Battle of Drewry's Bluff. 105
Mr. T. Griffin, a member of the Twenty-third Massachusetts, in a recent letter to me, writes that Colonel Stancel, of the Forty- first Ala- bama (which was the left of Gracie's brigade), wrote him that " they (the Forty-first) passed up the road and forced the enemy's right, capturing a portion of the Ninth New Jersey regiment."
General Gracie, seeing that he could not make headway, now turned to General William R. Terry, commanding Kemper's, his supporting brigade, for assistance. General Terry, in a recent con- versation with me, stated, as to what occurred, that General Gracie came up to him (probably after speaking to Colonel Maury), with the request : " General, let me have one of your regiments," stating that part of his line had given away. To which General Terry replied : " You can have two," thinking that the men might just as well be in action as to remain where they were then halted, exposed as they were. After a second's pause, General Terry added, " General Gra- cie, let your men lie down, and let me have the front." To which Gracie replied : "Very well; you are entitled to it."
Mr. E. T. Witherby, of the Twenty-fifth Massachusetts, now of Shelby, Alabama, in a letter to me writes that, " in conversation with Lieutenant-Colonel Troy, of the Sixtieth Alabama, he was informed that while the Sixtieth was lying down east of the road some troops passed them and went into the road ahead, and these troops, he af- terwards learned, were Kemper's men."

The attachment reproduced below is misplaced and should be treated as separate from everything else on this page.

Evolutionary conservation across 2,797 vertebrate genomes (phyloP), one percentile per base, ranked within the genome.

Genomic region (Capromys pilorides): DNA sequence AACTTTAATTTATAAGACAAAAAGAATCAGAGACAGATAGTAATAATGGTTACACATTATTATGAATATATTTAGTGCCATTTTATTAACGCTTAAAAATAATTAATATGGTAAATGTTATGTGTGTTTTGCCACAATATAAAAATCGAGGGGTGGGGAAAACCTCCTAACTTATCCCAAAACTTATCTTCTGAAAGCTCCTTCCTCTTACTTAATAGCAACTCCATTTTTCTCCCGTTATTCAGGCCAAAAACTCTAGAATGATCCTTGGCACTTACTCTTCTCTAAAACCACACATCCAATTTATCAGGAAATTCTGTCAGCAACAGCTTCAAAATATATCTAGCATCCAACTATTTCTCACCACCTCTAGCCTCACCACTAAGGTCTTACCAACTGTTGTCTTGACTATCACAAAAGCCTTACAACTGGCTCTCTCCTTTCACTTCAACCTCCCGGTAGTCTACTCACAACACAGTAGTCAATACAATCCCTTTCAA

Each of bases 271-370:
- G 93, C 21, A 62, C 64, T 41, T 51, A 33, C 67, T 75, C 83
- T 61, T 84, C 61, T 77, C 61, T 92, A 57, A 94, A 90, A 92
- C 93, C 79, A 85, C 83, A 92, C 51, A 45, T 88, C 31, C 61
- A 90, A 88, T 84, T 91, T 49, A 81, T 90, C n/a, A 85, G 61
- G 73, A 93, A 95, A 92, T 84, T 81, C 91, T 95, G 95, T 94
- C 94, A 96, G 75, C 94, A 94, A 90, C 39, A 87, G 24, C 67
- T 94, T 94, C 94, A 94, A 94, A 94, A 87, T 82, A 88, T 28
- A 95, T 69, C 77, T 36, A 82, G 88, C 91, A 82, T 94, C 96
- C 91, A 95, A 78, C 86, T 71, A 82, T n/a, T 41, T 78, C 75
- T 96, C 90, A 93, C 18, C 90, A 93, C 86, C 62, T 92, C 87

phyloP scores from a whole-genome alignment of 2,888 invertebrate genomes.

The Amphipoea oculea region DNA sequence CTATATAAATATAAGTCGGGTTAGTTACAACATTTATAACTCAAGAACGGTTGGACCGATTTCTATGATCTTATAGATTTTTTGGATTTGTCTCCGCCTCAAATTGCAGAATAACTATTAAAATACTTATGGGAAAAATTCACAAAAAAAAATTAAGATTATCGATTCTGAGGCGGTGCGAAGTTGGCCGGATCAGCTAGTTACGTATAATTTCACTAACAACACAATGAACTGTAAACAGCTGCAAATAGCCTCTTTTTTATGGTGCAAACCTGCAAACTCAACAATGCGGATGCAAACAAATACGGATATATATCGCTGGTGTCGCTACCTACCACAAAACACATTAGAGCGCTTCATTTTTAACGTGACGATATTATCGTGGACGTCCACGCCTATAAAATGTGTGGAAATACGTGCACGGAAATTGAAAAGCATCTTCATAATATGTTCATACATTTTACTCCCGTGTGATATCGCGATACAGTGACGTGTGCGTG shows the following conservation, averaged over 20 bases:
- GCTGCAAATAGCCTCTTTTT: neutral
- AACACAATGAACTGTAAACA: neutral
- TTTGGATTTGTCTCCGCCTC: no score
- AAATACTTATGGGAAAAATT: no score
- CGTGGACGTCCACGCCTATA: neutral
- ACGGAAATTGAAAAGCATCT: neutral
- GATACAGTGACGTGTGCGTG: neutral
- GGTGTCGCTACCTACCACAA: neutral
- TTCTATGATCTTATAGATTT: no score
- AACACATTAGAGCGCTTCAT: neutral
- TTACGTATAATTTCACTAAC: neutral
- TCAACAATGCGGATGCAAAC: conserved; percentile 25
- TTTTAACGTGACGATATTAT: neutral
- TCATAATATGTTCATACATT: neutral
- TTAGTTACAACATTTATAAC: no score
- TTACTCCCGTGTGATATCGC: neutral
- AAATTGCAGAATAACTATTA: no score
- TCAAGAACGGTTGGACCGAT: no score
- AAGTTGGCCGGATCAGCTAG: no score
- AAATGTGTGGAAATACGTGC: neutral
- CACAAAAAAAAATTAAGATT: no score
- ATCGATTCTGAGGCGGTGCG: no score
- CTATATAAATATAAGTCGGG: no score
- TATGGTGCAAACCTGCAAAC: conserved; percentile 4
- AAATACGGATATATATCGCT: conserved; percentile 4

THE "OLD FIRST" ADVANCES.
Colonel R. L. Maury, commanding the Twenty-fourth Virginia (who was severely wounded in that fight) says that General Gracie came to him, desiring his support, saying, as he understood it, that two of his regiments had given away, whereupon he (Colonel Maury) at once ordered his regiment to advance without even waiting for General Terry's orders. Then the Eleventh was-sent forward on the left of the Twenty-fourth. Next our turn came, and the " Old First" advanced down towards the creek. The right of the line coming in front of the swamp or pond and the left meeting with the tangled undergrowth in the creek, on the left of the road, the men crowded together in the road. Passing over the position vacated by the Ninth New Jersey, and following our colors, carried by the gallant John Q. F igg, we advanced down the road, meeting neither friend nor foe, while now on our left, now our rear, the battle din continued una- bated.